I believe that Ken Wilber's philosophy and writings should stand on their own merit. Wilber has unceasingly worked for 35 years to incorporate the authentic spiritual experience into philosophy. For this I believe he deserves the acclaimed public recognition that he has received. But has Wilber's philosophy and ideas turned into dogma and doctrine in an authoritative mode, as a number of authors on the Integral world site have claimed? As I have described in my Integral Institute article (c.f. [11]), I do think there is an unhealthy degree of dogma and doctrine, or as Kirk Schneider puts it, “Infallibility” [15] in Wilber's way of promoting his philosophy to the world over the past few years, even though I still believe as I concluded in my above article, that there are not significant cult/guru dangers here.

I take Wilber's distinct levels of consciousness with a grain of salt, as I take all the specific lines, quadrants, types, states, perspectives, etc. in his philosophy [16]. But I take the whole of what Wilber has given the world very seriously and with much appreciation (see my article “On The Philosophy Of Ken Wilber” [17]). I also have a very real appreciation of the existential worldview as expounded by Kierkegaard, Nietzsche, Sartre, Rollo May, Jim Bugental, Kirk Schneider, etc. I suppose for me the crux of the matter revolves around the question of whether existential can be “included and transcended” in transpersonal. And I do not have a problem with saying that I don't know the answer to this question.

So I am afraid that I have no choice but to leave the matter as I found it. Wilber vs. Schneider; transpersonal vs. existential; Yes!

NOTES AND REFERENCES

1) See Kirk Schneider, “The Deified Self: A 'Centaur' Response To Wilber And The Transpersoonal Movement” (Journal of Humanistic Psychology, Vol. 27, No. 2, Spring, 1987); Ken Wilber, “God Is So Boring: Response To Kirk Schneider“: (Journal Of Humanistic Psychology, Vol. 29, Fall, 1989); Kirk Schneider, “Infallibility Is So Damn Appealing: A Reply To Ken Wilber” (Journal Of Humanistic Psychology, Vol. 29, No. 4, Fall, 1989); Ken Wilber, “Reply To Schneider” (Journal Of Humanistic Psychology, Vol. 29, No. 4, Fall, 1989).

2) See Ken Wilber, “Two Humanistic Psychologies? A Response” (Journal Of Humanistic Psychology, Vol. 29, No. 2, Spring, 1989); Rollo May, “Answers To Ken Wilber And John Rowan” (Journal of Humanistic Psychology, Vol. 29, No. 2, Spring, 1989).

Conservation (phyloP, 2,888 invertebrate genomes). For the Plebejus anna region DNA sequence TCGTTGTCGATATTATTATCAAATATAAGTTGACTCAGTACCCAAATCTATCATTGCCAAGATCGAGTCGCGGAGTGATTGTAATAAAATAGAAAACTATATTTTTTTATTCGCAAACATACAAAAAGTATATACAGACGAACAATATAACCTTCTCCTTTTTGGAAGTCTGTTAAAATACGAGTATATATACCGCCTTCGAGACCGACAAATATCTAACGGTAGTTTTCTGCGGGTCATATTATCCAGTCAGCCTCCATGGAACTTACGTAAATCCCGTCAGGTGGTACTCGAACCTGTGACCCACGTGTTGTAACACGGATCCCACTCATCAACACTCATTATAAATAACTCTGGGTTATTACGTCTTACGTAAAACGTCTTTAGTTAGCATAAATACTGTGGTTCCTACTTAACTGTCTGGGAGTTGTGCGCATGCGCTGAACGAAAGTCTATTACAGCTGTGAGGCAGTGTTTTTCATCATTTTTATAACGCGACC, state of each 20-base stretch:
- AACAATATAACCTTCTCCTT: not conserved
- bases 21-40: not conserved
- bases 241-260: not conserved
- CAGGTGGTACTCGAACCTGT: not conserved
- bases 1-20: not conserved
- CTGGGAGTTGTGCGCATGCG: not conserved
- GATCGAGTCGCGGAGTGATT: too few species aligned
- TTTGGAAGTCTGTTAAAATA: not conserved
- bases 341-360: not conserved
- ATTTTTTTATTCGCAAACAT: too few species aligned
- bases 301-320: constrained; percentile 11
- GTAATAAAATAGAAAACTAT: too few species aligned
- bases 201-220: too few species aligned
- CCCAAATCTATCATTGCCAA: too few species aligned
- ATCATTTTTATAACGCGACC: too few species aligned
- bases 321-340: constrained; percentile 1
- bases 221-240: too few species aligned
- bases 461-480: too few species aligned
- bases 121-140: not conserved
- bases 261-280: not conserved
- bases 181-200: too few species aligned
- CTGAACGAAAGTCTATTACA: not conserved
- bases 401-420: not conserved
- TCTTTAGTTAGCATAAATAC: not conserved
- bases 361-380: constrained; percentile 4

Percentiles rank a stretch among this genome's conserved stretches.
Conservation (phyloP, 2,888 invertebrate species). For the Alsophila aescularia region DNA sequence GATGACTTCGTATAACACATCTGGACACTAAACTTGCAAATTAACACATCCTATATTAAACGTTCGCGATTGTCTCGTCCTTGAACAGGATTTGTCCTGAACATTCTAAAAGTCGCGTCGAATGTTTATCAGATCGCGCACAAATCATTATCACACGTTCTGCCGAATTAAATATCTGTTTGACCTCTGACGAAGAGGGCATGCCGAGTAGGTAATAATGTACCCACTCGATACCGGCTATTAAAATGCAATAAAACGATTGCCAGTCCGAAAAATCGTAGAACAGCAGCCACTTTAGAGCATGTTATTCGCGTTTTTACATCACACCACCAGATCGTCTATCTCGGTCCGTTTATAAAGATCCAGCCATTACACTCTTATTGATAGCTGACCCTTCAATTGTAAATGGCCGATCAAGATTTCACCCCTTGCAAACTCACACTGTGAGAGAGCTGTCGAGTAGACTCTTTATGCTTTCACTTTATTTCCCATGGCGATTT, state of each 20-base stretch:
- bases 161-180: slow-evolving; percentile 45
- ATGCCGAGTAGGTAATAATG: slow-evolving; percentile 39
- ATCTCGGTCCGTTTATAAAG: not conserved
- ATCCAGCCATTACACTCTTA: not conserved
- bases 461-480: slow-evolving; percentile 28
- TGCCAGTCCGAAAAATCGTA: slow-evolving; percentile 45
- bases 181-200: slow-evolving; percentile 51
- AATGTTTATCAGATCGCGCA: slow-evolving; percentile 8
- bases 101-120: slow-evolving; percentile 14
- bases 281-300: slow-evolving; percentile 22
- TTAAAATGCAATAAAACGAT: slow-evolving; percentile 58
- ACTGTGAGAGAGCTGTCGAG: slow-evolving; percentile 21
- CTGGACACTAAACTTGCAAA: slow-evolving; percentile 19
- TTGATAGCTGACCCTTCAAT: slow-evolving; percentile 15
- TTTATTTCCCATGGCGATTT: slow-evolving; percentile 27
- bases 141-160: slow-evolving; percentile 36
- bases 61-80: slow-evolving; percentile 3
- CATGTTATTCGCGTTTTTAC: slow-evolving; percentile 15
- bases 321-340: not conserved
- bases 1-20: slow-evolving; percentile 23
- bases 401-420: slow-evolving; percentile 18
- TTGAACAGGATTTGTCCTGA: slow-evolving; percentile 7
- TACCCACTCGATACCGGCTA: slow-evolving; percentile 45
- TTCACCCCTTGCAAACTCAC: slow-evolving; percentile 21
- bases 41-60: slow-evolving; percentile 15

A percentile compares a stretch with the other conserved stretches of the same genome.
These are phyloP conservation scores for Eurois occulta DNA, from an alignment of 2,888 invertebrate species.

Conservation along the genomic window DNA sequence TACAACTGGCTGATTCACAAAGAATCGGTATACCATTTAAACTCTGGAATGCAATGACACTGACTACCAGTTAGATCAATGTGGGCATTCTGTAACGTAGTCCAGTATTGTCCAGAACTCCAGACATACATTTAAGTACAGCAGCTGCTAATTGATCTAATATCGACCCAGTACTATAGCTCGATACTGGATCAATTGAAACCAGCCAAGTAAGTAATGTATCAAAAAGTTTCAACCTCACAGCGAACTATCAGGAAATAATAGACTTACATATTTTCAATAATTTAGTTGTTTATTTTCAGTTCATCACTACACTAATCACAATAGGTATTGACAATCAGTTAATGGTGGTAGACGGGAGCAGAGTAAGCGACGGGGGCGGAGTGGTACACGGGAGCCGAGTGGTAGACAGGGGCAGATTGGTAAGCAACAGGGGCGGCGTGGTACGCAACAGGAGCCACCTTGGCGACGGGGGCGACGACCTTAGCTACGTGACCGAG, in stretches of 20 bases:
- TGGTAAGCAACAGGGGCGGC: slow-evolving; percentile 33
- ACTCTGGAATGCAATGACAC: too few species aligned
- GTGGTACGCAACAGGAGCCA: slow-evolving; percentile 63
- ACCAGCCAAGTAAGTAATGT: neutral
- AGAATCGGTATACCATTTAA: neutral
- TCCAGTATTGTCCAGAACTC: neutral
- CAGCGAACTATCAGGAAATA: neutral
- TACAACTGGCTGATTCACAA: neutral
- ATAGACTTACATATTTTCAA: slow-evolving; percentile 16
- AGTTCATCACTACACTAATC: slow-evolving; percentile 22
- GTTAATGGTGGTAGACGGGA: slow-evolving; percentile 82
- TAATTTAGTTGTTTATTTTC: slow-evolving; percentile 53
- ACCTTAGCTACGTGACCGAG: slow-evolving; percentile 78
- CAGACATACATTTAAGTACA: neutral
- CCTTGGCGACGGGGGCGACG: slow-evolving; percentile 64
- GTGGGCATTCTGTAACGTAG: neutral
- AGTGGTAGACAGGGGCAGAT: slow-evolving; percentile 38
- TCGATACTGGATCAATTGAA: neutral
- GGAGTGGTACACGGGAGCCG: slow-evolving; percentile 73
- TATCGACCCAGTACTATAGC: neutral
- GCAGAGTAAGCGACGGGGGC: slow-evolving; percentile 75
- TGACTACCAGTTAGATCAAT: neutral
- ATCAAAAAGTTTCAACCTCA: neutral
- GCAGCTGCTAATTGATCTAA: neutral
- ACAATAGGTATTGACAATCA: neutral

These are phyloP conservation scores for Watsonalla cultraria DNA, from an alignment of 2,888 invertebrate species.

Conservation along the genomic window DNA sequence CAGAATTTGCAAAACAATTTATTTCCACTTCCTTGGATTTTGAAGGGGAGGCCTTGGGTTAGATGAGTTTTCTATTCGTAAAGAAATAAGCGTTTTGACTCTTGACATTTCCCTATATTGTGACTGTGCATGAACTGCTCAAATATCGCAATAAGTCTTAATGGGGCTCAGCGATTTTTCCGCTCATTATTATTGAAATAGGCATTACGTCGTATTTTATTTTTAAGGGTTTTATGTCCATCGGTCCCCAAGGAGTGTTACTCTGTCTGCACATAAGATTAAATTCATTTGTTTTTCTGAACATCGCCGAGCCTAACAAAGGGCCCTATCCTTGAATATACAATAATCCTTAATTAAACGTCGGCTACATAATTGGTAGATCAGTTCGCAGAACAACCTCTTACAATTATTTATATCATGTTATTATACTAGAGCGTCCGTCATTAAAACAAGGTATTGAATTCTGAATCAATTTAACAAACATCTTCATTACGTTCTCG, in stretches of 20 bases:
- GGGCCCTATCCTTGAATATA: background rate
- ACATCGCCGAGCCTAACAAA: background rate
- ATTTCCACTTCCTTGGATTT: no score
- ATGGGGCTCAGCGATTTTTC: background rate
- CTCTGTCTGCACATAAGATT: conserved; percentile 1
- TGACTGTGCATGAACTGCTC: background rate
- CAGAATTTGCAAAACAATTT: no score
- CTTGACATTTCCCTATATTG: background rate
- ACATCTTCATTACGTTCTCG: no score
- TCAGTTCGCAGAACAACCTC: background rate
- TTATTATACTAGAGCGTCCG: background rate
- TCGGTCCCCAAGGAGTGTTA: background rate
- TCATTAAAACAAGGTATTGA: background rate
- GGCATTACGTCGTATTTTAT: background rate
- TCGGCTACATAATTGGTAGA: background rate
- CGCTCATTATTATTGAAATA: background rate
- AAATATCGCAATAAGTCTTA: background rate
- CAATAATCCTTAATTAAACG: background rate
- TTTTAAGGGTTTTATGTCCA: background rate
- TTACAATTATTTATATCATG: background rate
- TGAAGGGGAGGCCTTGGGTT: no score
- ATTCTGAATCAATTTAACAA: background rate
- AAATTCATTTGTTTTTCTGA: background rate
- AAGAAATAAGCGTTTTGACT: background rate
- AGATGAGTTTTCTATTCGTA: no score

3) See Kirk Schneider, Jim Bugental, J. Fraser Pierson (editors), “The Handbook Of Humanistic Psychology: Leading Edges In Theory, Research, And Practice” (Thousand Oaks, CA; Sage, 2001); Kirk Schneider & Rollo May, “The Psychology Of Existence: An Integrative, Clinical Perspective” (New York; McGraw Hll, 1995).

4) See Elliot Benjamin, “My Conception Of Integral” (www.integralworld.net, November, 2006).

5) See Ken Wilber, “Sex, Ecology, Spirituality” (Boston; Shambhala, 1995); Ken Wilber, “Eye To Eye” (Boston; Shambhala, 1983, 2001); Ken Wilber, “Integral Spirituality” (Boston, Shambhala, 2006).

6) See Kirk Schneider, “Rediscovery Of Awe: Splendor, Mystery, And The Fluid Center Of Life” (St. Paul, Minnesota; Paragon House, 2004).

7) See Rollo May, “ The Meaning Of Anxiety” (New York; Pocket Books, 1977); Rollo May, “The Problem Of Evil: An Open Letter To Carl Rogers” (Journal Of Humanistic Psychology, Vol. 22, No. 3, 1982).

8) See Ken Wilber, “One Taste: Daily Reflections On Integral Spirituality” (Boston; Shambhala, 2000).

9) See numerous articles critical of Wilber at www.integralworld.net

10) For a highly critical expose¢ of Adi Da see Geoffrey Falk, “Stripping The Gurus” (www.angelin.com/trek/Geoffrey Falk/blog/blog.html, 2005).

11) See Elliot Benjamin, “On Ken Wilber's Integral Institute: An Experiential Analysis” (www.integralworld.net, July, 2006).

12) See Da Free John, “The Dawn Horse Testament Of Heart-Master Da Free John” (Middleton, CA; The Dawn Horse Press, 1985).

13) See Ken Wilber, “On Heroes And Cults” (The Laughing Man, Vol. 1, 1985). Wilber's “On Heroes And Cults” review originally appeared as the forward to Da Free John/Adi Da's book “Scientific Proof Of The Existence Of God Will Soon Be Announced By The White House” (Middleton, CA; The Dawn Horse Press, 1980) and included the following disturbing (to me) reverential description of Adi Da:

“Da Free John's teaching is, I believe, unsurpassed by that of any other spiritual Hero, of any period, of any place, of any time, of any persuation.”

14) See Frank Visser, “The Wild West Wilber Report: Looking Back On The Wyatt Earp Episode” and Jordan Gruber, “Beyond My Ken? Ponderings On Wilber” (integralworld.net, 2006).

15) See Kirk Schneider, “Infallibility Is So God Damn Appealing: A Response To Ken Wilber” (reference information in [1]).

16) See Wilber's books listed in [5] and my Integral Institute article listed in [11].

17) See Elliot Benjamin, “On The Philosophy Of Ken Wilber” (Inner Tapestry Journal, August, 2005).